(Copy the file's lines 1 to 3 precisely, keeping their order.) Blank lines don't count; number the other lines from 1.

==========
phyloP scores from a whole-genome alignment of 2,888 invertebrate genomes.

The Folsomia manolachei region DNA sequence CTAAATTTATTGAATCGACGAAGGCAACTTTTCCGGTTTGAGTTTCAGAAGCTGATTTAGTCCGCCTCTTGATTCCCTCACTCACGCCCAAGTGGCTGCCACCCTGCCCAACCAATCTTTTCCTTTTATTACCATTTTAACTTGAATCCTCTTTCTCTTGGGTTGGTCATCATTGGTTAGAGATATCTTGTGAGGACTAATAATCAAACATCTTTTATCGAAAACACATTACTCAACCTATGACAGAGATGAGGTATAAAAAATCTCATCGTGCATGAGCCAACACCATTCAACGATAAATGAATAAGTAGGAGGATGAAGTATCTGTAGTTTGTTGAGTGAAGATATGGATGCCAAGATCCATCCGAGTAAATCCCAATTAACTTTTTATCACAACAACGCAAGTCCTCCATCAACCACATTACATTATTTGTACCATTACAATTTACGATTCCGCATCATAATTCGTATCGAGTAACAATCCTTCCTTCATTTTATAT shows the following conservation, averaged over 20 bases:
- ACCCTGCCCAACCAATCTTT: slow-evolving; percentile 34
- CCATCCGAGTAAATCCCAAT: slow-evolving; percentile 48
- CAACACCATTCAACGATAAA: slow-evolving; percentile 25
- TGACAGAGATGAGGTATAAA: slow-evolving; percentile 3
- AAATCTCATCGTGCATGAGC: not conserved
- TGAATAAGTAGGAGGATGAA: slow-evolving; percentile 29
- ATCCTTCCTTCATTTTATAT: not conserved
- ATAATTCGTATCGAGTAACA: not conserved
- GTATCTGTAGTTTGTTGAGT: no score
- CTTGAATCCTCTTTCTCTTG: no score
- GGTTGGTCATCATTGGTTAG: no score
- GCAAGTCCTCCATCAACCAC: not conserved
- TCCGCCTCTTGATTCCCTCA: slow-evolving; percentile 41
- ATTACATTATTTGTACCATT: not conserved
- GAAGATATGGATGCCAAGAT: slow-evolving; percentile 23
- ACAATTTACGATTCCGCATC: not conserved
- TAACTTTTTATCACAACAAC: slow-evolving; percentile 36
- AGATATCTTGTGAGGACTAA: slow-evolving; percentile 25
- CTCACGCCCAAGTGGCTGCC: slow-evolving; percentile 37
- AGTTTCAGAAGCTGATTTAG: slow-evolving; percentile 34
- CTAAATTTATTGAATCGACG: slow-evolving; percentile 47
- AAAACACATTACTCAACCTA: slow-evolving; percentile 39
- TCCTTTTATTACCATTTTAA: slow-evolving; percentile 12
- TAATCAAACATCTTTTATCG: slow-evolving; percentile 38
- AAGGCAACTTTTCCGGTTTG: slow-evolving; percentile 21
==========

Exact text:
phyloP scores from a whole-genome alignment of 2,888 invertebrate genomes.

The Folsomia manolachei region DNA sequence CTAAATTTATTGAATCGACGAAGGCAACTTTTCCGGTTTGAGTTTCAGAAGCTGATTTAGTCCGCCTCTTGATTCCCTCACTCACGCCCAAGTGGCTGCCACCCTGCCCAACCAATCTTTTCCTTTTATTACCATTTTAACTTGAATCCTCTTTCTCTTGGGTTGGTCATCATTGGTTAGAGATATCTTGTGAGGACTAATAATCAAACATCTTTTATCGAAAACACATTACTCAACCTATGACAGAGATGAGGTATAAAAAATCTCATCGTGCATGAGCCAACACCATTCAACGATAAATGAATAAGTAGGAGGATGAAGTATCTGTAGTTTGTTGAGTGAAGATATGGATGCCAAGATCCATCCGAGTAAATCCCAATTAACTTTTTATCACAACAACGCAAGTCCTCCATCAACCACATTACATTATTTGTACCATTACAATTTACGATTCCGCATCATAATTCGTATCGAGTAACAATCCTTCCTTCATTTTATAT shows the following conservation, averaged over 20 bases:
- ACCCTGCCCAACCAATCTTT: slow-evolving; percentile 34